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Why do young people carry knives? Tough questions discussed between young students and the Force
How do you prevent knife crime? What are the consequences of carrying a knife? How would you advise a friend who wants to carry a knife? These were just some of the questions asked by students to a panel during a session at Police Headquarters today (Friday 21 September).

The event was held as part of Operation Sceptre, a national week of action against knife crime which is being supported by Bedfordshire Police.

Chaired by former Detective Inspector Phil McCarthy from the Office of the Police and Crime Commissioner, Chief Constable Jon Boutcher was joined on the panel by Channitta Lendore, the sister of murdered Isaac Stone who was stabbed to death in Bedford in 2014, Kelly Panaghiston from Link to Change and Nicola Westbrook from the Central Bedfordshire School Nursing Team.

Chief Constable Jon Boutcher said: “This is the first time we have invited students in for an open discussion on knife crime and I am really pleased with how it went. It is important to me that we not only get our messages around knife crime across, but we listen and learn from the young people who are most affected by this issue. Reducing knife crime is the responsibility of everyone across society, policing alone cannot solve the problem.”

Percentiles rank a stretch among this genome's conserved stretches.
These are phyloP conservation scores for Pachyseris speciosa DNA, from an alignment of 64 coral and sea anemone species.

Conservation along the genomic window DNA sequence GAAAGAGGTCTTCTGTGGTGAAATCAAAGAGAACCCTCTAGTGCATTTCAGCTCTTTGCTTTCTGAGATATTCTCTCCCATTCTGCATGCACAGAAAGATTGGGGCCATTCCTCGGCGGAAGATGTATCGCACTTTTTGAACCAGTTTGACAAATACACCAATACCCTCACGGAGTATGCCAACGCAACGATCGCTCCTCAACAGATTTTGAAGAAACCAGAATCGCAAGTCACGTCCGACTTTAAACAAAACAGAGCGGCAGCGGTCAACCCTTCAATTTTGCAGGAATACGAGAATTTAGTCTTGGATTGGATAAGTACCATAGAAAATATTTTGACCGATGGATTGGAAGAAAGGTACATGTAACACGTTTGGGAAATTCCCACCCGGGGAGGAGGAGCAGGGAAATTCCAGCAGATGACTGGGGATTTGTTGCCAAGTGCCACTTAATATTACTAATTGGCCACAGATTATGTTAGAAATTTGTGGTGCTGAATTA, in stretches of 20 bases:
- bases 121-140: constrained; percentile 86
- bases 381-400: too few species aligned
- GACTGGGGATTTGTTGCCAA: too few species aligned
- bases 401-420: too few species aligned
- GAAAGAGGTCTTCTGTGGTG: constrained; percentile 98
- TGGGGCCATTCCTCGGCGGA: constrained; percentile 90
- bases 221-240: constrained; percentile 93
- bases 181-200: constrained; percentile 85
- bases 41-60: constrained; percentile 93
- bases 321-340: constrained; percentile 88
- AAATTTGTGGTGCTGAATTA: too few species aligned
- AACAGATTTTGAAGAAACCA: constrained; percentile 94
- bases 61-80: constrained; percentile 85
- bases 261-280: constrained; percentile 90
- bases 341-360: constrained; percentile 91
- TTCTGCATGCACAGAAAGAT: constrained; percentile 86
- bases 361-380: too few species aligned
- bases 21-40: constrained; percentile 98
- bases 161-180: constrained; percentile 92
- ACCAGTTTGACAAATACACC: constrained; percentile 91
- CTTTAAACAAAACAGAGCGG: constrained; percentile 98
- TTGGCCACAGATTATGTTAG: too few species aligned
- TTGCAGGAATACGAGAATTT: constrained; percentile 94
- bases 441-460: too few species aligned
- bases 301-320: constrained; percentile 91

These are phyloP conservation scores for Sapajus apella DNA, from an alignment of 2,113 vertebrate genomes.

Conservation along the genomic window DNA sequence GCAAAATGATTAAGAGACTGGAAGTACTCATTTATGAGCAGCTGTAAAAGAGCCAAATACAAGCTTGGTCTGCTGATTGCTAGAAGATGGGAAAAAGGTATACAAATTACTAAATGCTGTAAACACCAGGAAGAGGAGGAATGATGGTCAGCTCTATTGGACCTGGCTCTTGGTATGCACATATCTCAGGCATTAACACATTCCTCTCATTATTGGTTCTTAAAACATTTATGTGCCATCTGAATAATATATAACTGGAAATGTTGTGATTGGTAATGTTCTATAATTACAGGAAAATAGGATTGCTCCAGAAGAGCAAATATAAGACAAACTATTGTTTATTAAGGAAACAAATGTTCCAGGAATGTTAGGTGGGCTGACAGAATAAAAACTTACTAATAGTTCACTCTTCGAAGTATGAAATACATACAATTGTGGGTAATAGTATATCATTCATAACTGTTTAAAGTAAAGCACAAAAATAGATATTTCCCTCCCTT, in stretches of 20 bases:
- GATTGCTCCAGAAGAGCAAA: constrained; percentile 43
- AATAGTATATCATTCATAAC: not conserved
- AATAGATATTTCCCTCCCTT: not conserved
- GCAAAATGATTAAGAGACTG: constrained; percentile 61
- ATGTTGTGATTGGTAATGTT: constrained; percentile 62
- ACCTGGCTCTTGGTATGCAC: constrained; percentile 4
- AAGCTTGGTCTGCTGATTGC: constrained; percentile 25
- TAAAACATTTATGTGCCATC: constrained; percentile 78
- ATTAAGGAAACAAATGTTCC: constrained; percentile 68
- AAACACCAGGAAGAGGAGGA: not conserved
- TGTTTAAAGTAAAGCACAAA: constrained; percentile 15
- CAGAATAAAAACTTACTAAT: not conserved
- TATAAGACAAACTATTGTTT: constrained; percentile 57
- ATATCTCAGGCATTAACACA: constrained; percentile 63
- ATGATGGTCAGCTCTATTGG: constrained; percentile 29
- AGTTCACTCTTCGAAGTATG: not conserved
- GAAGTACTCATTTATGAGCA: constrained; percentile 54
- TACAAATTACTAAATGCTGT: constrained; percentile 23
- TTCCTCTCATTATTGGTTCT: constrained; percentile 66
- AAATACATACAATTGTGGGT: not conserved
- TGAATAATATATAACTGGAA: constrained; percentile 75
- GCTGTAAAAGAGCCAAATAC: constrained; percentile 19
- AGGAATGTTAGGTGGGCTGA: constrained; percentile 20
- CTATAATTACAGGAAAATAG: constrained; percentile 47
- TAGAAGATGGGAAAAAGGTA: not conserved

The session allowed over 60 young students from across the county to ask the panel questions, but also give their opinions on why they think young people carry knives and share their experiences.

“I found it a very useful experience listening to young students asking the panel questions and also offering up some of their own thoughts around knife crime. I look forward to chairing these types of sessions again,” said Phil McCarthy.

One student commented on how much they admired Channitta Lendore for joining the panel to talk about the loss of her brother Isaac, asking how she manages to deal with the pain of losing a loved one whilst working with young people who carry knives.

“It was a really positive day today. It was nice to see young people engaged and having a different interaction with them was brilliant. I deal with my loss by knowing that by sharing Isaac’s story, it could save others from the same fate as my brother,” said Channitta.

A 14 year-old student from Stockwood Park Academy in Luton said: “Today was very interesting learning about how serious knife crime is and that it doesn’t keep you safe carrying as knife. I feel reassured by our discussion, but we still need to do more to help communities in Bedfordshire.

“I would like to see more youth clubs as I feel boredom can be part of the issue. I know of people who carry knives because they now think it’s a way of providing themselves with protection. It is one of the biggest worries we have now as you don’t know who might be carrying a knife.”

Operation Sceptre began on Monday (17 September), and is running until Sunday (23 September). As well as the panel, the Force has carried out activities including weapons sweeps to look for discarded or hidden weapons, targeted patrols in knife crime hotspot areas and inputs at various schools across the county.